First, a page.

Today’s post is inspired by Just Write, an initiative of Heather of the Extraordinary Ordinary, in which bloggers are encouraged to participate in “an exercise in free writing your ordinary and extraordinary moments.”
My latest review for Red Letter Reads is up; you can find it here. I gave the book, If You Could Be Mine, an A. The other reviewers didn’t like it as much. It’s funny how I am typically more generous in my reviews than others. Perhaps I have loved books too long to disparage someone’s hard work? Or perhaps I just know how hard it is to get a book published and want so much for the authors to succeed? It’s so rare for me to give up on a book; even when I dislike one, I normally push through to the end. Except for anything by Salman Rushdie. His books I really dislike. And, the Life of Pi. I couldn’t finish that one–though I still have my copy of it. Someday I’ll return to it.
I’m reading The Emperor of All Maladies right now. It’s great–full of science and history and personal interest–but it’s a commitment. I want to focus on every word–no skimming through a paragraph. At certain points in the book, I’m stopped by the beauty of the descriptions and the writing; who knew cancer could be so elegant. Next up after that one will finally be Lean In and then a book about the US food supply. I’m going to aim for something restorative or silly afterward. I’ll need “dessert” after all of those “main courses.”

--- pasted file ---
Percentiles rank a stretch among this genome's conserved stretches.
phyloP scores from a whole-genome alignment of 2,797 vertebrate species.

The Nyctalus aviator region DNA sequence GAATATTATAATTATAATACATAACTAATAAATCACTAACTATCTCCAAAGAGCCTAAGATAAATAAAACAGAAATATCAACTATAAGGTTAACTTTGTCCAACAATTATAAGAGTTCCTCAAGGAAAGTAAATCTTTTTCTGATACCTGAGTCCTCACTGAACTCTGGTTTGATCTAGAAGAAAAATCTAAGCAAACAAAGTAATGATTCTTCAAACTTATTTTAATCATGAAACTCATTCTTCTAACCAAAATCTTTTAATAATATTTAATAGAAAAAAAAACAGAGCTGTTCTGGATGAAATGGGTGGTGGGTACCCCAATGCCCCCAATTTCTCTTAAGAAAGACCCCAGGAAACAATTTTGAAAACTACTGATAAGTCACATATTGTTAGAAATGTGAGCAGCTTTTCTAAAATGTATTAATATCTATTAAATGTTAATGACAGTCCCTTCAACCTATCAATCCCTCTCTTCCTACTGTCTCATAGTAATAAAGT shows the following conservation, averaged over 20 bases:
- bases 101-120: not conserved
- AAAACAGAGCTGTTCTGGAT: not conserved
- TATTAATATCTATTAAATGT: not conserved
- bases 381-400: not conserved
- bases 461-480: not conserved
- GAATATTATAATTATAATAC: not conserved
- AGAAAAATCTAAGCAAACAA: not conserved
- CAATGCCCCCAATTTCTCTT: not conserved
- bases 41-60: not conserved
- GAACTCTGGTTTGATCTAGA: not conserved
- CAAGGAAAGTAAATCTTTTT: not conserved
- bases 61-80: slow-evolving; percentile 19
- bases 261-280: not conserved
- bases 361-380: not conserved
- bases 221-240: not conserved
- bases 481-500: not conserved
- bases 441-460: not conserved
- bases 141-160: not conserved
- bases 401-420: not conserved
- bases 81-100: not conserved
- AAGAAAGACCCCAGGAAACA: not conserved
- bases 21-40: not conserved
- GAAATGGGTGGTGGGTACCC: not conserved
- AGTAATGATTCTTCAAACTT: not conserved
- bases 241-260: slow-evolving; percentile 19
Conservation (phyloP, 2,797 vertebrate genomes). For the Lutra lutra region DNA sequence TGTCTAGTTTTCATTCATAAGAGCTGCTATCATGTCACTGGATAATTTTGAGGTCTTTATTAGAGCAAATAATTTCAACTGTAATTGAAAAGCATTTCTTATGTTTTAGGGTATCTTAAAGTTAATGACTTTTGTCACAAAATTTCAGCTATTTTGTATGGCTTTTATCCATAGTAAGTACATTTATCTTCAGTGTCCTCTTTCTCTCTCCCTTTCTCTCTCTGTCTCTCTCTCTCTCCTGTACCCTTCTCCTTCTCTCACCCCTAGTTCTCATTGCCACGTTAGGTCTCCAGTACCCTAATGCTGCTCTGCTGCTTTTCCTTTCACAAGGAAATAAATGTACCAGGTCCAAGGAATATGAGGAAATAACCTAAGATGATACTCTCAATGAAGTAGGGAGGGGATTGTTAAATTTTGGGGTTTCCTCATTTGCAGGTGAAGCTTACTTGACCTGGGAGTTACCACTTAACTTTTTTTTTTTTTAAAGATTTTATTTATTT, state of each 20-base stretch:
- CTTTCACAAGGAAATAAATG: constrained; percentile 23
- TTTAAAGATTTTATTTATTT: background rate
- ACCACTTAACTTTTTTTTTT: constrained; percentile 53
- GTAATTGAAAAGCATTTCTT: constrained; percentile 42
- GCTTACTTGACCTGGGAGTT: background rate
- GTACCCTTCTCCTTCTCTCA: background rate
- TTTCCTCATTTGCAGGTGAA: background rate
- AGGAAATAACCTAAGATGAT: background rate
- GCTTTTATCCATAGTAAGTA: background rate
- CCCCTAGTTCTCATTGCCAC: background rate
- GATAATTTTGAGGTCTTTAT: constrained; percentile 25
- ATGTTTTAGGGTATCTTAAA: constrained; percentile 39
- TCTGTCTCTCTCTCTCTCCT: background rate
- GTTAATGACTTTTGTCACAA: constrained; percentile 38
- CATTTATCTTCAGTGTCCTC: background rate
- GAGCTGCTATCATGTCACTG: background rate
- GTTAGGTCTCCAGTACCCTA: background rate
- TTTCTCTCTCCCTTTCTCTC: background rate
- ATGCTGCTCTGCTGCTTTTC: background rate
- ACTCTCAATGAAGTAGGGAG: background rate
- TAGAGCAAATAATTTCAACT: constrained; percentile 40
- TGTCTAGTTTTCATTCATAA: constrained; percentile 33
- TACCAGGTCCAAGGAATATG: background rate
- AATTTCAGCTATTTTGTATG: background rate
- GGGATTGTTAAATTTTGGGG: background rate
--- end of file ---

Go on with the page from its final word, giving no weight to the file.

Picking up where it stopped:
G said something mean to a person at school last week. It was one of those comments that a four-year-old like her might say innocently–and I am sure that’s how she meant it–but it was still hurtful.
While trying to get to the bottom of why she did it, we had a “chat” before bed. Anyone with a small child knows that getting kids to share after a long day, and in a way that is actually meaningful, is challenging. The conversation quickly dissolved; when pressed, she assessed she might be in trouble and tried to put on the charm. Interestingly, it was her brother who lost patience.
“My heart is melting because you said this, G!” R exclaimed, flapping his arms to emphasize his point.
I had to bite my lip from cracking a smile. He was adorable. There’s something affirming about your parenting style when your kids step in to teach one another or, in this case, explain the consequences of poor choices. I’m not sure G got it, though, as she just laughed at his arms flapping. But I did. I saw him changing from my small baby to a person all his own. I was proud, and a little bit sad. But mostly proud.
I’m taking a class at Grub Street this week. I am excited–and super nervous. I have been wanting to take a class there for the longest time, but couldn’t rally myself to make the transition from the person on their mailing list to a student in one of their terrific writing courses. Then two things happened.
First, I went to BlogHer’13 (read more about my experience here, here, here, and here). I met many lovely bloggers, and I also met AMAZING writers. That’s what excited me most about that conference: hearing people talk about writing, celebrating the achievements of my fellow writers, and being immersed in a community where words matter. It inspired me to think differently–and more seriously–about my writing.
Second, I bumped into the mother of a friend of G’s during lunch one day, and, after sharing surprise at finding one another in our small corner of Boston, I realized that not only did she work at Grub Street but that Grub Street is a block away from my office. Coincidence? Or, the universe pushing me to register?
I chose the universe.
So, wish me luck in my first professional writing course.
“Mama, what are you doing?”
“I’m writing, baby.”
“No, Mommy, you’re blogging.”